The pcb adjustment is done by moving the thing parallel to the motor's endcap, because the magnet needs to be centered relative to the encoder IC.

In this case I glued the enclosure to the motor. You could drill and tap some holes in the endcap, if it's more convenient, to hold the enclosure (it has those two extra holes for that) or to hold the PCB directly. You could also glue some standoffs

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James Newton wrote 02/12/2016 at 20:19 point

Excellent! I'm thinking about all the different ways to mount it mechanically...

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alpha_ninja wrote 12/07/2015 at 01:06 point

[verified: no design files missing]

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alpha_ninja wrote 12/02/2015 at 00:44 point

This is your one-week reminder to upload design documents:

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Boris van Galvin wrote 11/15/2015 at 01:11 point

Hi ottoragam, here is a quick video of the shaft. 

The shaft now has an optical encoder strip on the side and works OK however i had contemplated replacing this with a magnetic strip, the same type of  magnetic sheet that is used for magnetic signs on cars set.  At the moment  the optical encoder gives me about 3mm of resolution and is accurate enough for this project. 

The shaft must be easy to swap in and out.

  Are you sure? yes | no

ottoragam wrote 11/15/2015 at 02:29 point

What resolution does the encoder you're using there have? If you want more resolution and want to keep using a rotary encoder maybe you could consider using the AS5045B. It's the higher resolution (12-bit) brother of the AS5040 and it's pin compatible with it.

  Are you sure? yes | no

Boris van Galvin wrote 11/15/2015 at 03:03 point

I only need about 3mm or so resolution. just needs to sense if the shaft jamms and does not move to the target that is set, either continue to try or reverse back to the zero point.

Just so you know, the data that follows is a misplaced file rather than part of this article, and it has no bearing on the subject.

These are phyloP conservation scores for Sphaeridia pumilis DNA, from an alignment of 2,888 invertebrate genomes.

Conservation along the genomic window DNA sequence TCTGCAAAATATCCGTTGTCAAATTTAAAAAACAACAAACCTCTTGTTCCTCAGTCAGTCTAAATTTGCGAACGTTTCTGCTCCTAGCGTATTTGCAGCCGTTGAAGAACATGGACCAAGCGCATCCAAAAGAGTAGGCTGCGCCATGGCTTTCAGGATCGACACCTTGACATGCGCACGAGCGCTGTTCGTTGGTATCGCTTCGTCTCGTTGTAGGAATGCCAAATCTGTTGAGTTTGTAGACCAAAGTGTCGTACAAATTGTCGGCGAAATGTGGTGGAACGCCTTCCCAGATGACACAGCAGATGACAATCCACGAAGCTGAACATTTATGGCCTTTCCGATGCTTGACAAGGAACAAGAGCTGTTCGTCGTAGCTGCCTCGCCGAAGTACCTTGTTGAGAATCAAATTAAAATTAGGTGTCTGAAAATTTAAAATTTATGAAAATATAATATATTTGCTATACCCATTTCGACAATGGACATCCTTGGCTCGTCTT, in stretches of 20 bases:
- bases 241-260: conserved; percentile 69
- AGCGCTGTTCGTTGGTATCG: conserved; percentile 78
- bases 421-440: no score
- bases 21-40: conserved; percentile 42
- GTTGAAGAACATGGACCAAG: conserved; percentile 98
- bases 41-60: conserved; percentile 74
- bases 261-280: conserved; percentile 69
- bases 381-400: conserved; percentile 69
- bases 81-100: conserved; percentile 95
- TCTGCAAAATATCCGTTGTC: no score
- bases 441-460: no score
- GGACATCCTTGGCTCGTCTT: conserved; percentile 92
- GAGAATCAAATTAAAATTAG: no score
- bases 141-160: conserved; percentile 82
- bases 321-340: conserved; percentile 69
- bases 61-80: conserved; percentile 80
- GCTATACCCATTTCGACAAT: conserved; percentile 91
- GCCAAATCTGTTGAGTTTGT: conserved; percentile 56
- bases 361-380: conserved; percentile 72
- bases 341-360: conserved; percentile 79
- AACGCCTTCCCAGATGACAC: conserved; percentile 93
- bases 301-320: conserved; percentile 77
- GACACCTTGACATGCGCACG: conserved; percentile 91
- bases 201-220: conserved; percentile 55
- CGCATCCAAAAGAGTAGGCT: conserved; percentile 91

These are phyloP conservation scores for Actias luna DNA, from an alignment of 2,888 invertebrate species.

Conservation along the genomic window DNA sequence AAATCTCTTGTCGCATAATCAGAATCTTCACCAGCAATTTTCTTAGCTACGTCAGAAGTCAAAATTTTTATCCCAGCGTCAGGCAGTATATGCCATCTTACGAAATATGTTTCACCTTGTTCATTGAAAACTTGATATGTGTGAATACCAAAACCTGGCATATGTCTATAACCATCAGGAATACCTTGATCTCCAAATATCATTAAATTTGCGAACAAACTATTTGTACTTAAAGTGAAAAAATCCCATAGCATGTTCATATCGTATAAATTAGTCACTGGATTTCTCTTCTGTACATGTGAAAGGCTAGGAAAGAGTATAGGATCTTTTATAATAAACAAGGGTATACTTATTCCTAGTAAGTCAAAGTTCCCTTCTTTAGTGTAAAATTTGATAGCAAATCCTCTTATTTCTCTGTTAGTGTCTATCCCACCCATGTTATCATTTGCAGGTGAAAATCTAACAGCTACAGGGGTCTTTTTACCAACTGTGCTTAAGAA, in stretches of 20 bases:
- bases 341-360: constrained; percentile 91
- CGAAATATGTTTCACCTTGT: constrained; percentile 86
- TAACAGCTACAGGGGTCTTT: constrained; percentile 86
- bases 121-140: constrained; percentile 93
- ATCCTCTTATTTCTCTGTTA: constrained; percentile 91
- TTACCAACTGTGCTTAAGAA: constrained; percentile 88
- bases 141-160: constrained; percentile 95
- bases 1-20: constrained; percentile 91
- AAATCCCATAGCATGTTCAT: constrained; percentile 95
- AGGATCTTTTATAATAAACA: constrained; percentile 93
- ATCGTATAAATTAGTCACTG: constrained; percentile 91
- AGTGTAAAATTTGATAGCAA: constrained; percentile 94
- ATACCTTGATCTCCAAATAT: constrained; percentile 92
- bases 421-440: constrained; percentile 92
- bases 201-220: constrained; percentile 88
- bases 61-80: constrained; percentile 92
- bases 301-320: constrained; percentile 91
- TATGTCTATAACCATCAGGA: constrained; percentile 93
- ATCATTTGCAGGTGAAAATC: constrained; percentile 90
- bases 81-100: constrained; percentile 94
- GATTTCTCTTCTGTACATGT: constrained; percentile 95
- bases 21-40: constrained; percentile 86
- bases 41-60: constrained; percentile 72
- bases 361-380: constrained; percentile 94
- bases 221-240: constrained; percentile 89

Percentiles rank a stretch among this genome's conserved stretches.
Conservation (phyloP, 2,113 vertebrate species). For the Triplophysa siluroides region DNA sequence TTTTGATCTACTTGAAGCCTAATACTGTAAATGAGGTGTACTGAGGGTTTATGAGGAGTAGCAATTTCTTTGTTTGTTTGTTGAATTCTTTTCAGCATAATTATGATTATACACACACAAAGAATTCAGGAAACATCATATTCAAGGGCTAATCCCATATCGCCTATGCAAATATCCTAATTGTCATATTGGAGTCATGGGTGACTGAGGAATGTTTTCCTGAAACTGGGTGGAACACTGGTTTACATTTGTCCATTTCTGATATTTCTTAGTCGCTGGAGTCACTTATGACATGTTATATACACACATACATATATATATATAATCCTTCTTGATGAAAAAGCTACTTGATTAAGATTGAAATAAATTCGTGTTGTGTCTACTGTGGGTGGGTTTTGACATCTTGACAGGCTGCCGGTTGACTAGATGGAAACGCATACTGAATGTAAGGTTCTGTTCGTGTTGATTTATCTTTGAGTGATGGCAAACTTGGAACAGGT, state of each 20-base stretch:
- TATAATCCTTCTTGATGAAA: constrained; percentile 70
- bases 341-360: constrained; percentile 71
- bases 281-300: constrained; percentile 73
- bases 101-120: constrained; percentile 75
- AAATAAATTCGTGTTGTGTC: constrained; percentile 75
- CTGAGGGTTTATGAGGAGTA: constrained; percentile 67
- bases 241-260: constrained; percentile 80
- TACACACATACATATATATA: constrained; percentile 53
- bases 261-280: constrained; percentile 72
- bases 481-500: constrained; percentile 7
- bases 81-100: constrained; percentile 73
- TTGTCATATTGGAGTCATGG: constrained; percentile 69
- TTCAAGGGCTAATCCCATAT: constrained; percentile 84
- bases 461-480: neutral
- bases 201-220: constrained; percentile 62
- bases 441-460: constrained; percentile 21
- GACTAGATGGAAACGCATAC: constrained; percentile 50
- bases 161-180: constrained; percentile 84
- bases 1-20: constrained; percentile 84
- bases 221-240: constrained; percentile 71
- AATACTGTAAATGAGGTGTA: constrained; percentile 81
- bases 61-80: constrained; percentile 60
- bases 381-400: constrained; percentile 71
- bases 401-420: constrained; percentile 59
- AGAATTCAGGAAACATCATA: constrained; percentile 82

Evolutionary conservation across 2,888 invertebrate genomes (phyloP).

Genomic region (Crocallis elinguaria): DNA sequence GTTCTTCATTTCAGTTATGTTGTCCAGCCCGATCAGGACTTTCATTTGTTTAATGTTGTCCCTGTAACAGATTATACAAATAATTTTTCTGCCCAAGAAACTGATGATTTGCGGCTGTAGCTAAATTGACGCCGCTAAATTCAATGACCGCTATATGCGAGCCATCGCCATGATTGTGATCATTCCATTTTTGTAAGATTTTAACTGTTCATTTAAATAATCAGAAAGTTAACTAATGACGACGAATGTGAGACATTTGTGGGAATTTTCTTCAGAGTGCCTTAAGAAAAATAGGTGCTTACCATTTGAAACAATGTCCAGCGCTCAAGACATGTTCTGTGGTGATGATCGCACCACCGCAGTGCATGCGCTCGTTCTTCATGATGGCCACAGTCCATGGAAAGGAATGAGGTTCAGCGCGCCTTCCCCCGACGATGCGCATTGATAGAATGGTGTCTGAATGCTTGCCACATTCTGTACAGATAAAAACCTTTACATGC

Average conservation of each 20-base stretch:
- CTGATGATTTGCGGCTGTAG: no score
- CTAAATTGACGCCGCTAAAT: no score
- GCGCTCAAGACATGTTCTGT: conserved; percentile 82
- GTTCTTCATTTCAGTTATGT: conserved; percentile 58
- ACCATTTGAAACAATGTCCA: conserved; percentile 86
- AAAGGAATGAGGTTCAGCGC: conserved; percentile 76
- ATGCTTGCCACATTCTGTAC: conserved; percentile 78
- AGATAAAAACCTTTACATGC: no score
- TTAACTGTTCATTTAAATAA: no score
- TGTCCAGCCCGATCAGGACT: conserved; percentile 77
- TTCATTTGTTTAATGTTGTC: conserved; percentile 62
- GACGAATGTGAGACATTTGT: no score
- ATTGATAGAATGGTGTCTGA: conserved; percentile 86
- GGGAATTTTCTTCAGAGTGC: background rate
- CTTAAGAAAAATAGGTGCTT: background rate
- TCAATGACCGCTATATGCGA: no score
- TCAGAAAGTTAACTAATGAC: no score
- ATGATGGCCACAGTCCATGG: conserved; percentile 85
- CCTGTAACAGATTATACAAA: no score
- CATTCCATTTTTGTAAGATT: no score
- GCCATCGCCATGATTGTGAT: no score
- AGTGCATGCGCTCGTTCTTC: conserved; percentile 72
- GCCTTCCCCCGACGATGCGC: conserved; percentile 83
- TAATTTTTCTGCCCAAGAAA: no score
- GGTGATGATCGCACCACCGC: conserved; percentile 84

at present the encoder strip is glued to the other side of the shaft and im using an optical pololu wheel encoder set so it can be used in a linear manner. 

The reason I can't use the encoder as a rotary is the friction drive from the motor to the shaft may slip so the sensor on the shaft was the best option. 

  Are you sure? yes | no

ottoragam wrote 11/15/2015 at 03:41 point

I don't know why the reply button ios missing from your most recent comment.

Regarding the encoder, I don't know the arrangement of the hall effect sensors inside the AS5040, so I can't say if using a magnetic strip with this particular sensor will work, as it is designed for rotary sensing. Maybe you're better off by using the AMS sensors specifically designed for linear motion. It also occurs to me that you could place a non powered roller contacting the bar, but this one covered in something compliant that has a high coefficient of friction, like poliurethane rubber, and mount it very close to the bar, so it presses hard against it, insuring no slippage. Then you can istall the rotary encoder on this extra roller and use it to determine the linear displacement.

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Boris van Galvin wrote 11/14/2015 at 22:40 point

Looking forward on seeing more of this, would be interested to see if there was a way to convert it to sense linear motion as that is something that is a real pain in the rear. optical sensors seem to be the only option at the moment. 

  Are you sure? yes | no

ottoragam wrote 11/15/2015 at 00:01 point

Hi Boris, this could be used to measure linear motion, by attaching
it to a rolling element (e.g. a ball bearing) coupled to the object that
performs the motion. You could also check the AS5311 sensor, it is
somewhat analogous to the one I'm using here, but the downside is tht it
requires a magnetic strip to work.
May I ask how are you planning to use it?

  Are you sure? yes | no